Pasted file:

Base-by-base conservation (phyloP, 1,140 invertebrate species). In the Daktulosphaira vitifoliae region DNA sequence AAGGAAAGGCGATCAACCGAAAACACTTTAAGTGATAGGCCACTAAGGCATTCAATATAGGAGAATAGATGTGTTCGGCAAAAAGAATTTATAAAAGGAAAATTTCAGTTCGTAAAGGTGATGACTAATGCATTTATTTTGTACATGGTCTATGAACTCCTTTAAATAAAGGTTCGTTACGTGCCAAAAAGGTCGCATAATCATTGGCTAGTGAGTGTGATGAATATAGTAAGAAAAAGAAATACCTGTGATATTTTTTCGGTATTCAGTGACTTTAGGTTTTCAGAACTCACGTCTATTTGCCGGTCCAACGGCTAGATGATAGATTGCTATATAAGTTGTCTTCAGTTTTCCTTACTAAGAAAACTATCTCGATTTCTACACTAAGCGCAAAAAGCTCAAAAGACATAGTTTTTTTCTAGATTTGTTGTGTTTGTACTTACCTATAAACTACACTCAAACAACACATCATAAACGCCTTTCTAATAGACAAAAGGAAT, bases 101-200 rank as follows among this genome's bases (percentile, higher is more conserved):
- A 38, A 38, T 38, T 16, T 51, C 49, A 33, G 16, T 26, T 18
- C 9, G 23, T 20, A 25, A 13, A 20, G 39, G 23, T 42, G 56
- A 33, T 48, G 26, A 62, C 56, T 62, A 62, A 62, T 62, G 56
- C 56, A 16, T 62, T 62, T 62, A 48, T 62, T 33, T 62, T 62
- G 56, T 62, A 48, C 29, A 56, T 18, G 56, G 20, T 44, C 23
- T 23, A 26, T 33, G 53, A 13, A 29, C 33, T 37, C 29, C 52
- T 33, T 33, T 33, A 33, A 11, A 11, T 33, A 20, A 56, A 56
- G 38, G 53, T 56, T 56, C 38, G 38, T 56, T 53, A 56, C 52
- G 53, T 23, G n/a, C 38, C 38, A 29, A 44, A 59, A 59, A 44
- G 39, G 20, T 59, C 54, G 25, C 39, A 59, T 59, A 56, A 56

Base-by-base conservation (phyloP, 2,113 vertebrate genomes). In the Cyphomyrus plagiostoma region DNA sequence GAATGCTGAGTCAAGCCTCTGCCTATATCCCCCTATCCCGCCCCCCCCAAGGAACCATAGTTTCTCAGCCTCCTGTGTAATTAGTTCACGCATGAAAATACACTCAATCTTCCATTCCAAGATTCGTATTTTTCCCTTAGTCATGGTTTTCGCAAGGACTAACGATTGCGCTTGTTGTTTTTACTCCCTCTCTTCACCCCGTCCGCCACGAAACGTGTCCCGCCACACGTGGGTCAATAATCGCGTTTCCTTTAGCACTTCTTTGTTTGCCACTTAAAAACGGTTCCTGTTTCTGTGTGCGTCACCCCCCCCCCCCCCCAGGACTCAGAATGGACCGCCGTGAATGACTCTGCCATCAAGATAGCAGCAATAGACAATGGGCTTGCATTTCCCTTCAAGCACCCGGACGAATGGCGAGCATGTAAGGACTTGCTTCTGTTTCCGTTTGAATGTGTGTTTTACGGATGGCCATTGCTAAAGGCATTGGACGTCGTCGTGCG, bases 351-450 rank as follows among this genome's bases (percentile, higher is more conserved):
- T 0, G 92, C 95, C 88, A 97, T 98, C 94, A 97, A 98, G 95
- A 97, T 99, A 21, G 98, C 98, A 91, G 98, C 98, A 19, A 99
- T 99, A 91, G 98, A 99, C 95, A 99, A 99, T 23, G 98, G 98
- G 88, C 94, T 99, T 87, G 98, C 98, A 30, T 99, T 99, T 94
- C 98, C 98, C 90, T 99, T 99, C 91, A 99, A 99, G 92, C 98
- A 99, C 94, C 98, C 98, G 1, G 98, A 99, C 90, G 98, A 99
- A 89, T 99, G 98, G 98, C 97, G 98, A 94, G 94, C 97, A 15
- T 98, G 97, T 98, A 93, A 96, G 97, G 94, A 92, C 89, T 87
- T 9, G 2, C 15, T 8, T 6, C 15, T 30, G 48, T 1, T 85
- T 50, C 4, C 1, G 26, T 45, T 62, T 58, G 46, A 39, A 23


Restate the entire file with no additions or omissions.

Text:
Base-by-base conservation (phyloP, 1,140 invertebrate species). In the Daktulosphaira vitifoliae region DNA sequence AAGGAAAGGCGATCAACCGAAAACACTTTAAGTGATAGGCCACTAAGGCATTCAATATAGGAGAATAGATGTGTTCGGCAAAAAGAATTTATAAAAGGAAAATTTCAGTTCGTAAAGGTGATGACTAATGCATTTATTTTGTACATGGTCTATGAACTCCTTTAAATAAAGGTTCGTTACGTGCCAAAAAGGTCGCATAATCATTGGCTAGTGAGTGTGATGAATATAGTAAGAAAAAGAAATACCTGTGATATTTTTTCGGTATTCAGTGACTTTAGGTTTTCAGAACTCACGTCTATTTGCCGGTCCAACGGCTAGATGATAGATTGCTATATAAGTTGTCTTCAGTTTTCCTTACTAAGAAAACTATCTCGATTTCTACACTAAGCGCAAAAAGCTCAAAAGACATAGTTTTTTTCTAGATTTGTTGTGTTTGTACTTACCTATAAACTACACTCAAACAACACATCATAAACGCCTTTCTAATAGACAAAAGGAAT, bases 101-200 rank as follows among this genome's bases (percentile, higher is more conserved):
- A 38, A 38, T 38, T 16, T 51, C 49, A 33, G 16, T 26, T 18
- C 9, G 23, T 20, A 25, A 13, A 20, G 39, G 23, T 42, G 56
- A 33, T 48, G 26, A 62, C 56, T 62, A 62, A 62, T 62, G 56
- C 56, A 16, T 62, T 62, T 62, A 48, T 62, T 33, T 62, T 62
- G 56, T 62, A 48, C 29, A 56, T 18, G 56, G 20, T 44, C 23
- T 23, A 26, T 33, G 53, A 13, A 29, C 33, T 37, C 29, C 52
- T 33, T 33, T 33, A 33, A 11, A 11, T 33, A 20, A 56, A 56
- G 38, G 53, T 56, T 56, C 38, G 38, T 56, T 53, A 56, C 52
- G 53, T 23, G n/a, C 38, C 38, A 29, A 44, A 59, A 59, A 44
- G 39, G 20, T 59, C 54, G 25, C 39, A 59, T 59, A 56, A 56

Base-by-base conservation (phyloP, 2,113 vertebrate genomes). In the Cyphomyrus plagiostoma region DNA sequence GAATGCTGAGTCAAGCCTCTGCCTATATCCCCCTATCCCGCCCCCCCCAAGGAACCATAGTTTCTCAGCCTCCTGTGTAATTAGTTCACGCATGAAAATACACTCAATCTTCCATTCCAAGATTCGTATTTTTCCCTTAGTCATGGTTTTCGCAAGGACTAACGATTGCGCTTGTTGTTTTTACTCCCTCTCTTCACCCCGTCCGCCACGAAACGTGTCCCGCCACACGTGGGTCAATAATCGCGTTTCCTTTAGCACTTCTTTGTTTGCCACTTAAAAACGGTTCCTGTTTCTGTGTGCGTCACCCCCCCCCCCCCCCAGGACTCAGAATGGACCGCCGTGAATGACTCTGCCATCAAGATAGCAGCAATAGACAATGGGCTTGCATTTCCCTTCAAGCACCCGGACGAATGGCGAGCATGTAAGGACTTGCTTCTGTTTCCGTTTGAATGTGTGTTTTACGGATGGCCATTGCTAAAGGCATTGGACGTCGTCGTGCG, bases 351-450 rank as follows among this genome's bases (percentile, higher is more conserved):
- T 0, G 92, C 95, C 88, A 97, T 98, C 94, A 97, A 98, G 95
- A 97, T 99, A 21, G 98, C 98, A 91, G 98, C 98, A 19, A 99
- T 99, A 91, G 98, A 99, C 95, A 99, A 99, T 23, G 98, G 98
- G 88, C 94, T 99, T 87, G 98, C 98, A 30, T 99, T 99, T 94
- C 98, C 98, C 90, T 99, T 99, C 91, A 99, A 99, G 92, C 98
- A 99, C 94, C 98, C 98, G 1, G 98, A 99, C 90, G 98, A 99
- A 89, T 99, G 98, G 98, C 97, G 98, A 94, G 94, C 97, A 15
- T 98, G 97, T 98, A 93, A 96, G 97, G 94, A 92, C 89, T 87
- T 9, G 2, C 15, T 8, T 6, C 15, T 30, G 48, T 1, T 85
- T 50, C 4, C 1, G 26, T 45, T 62, T 58, G 46, A 39, A 23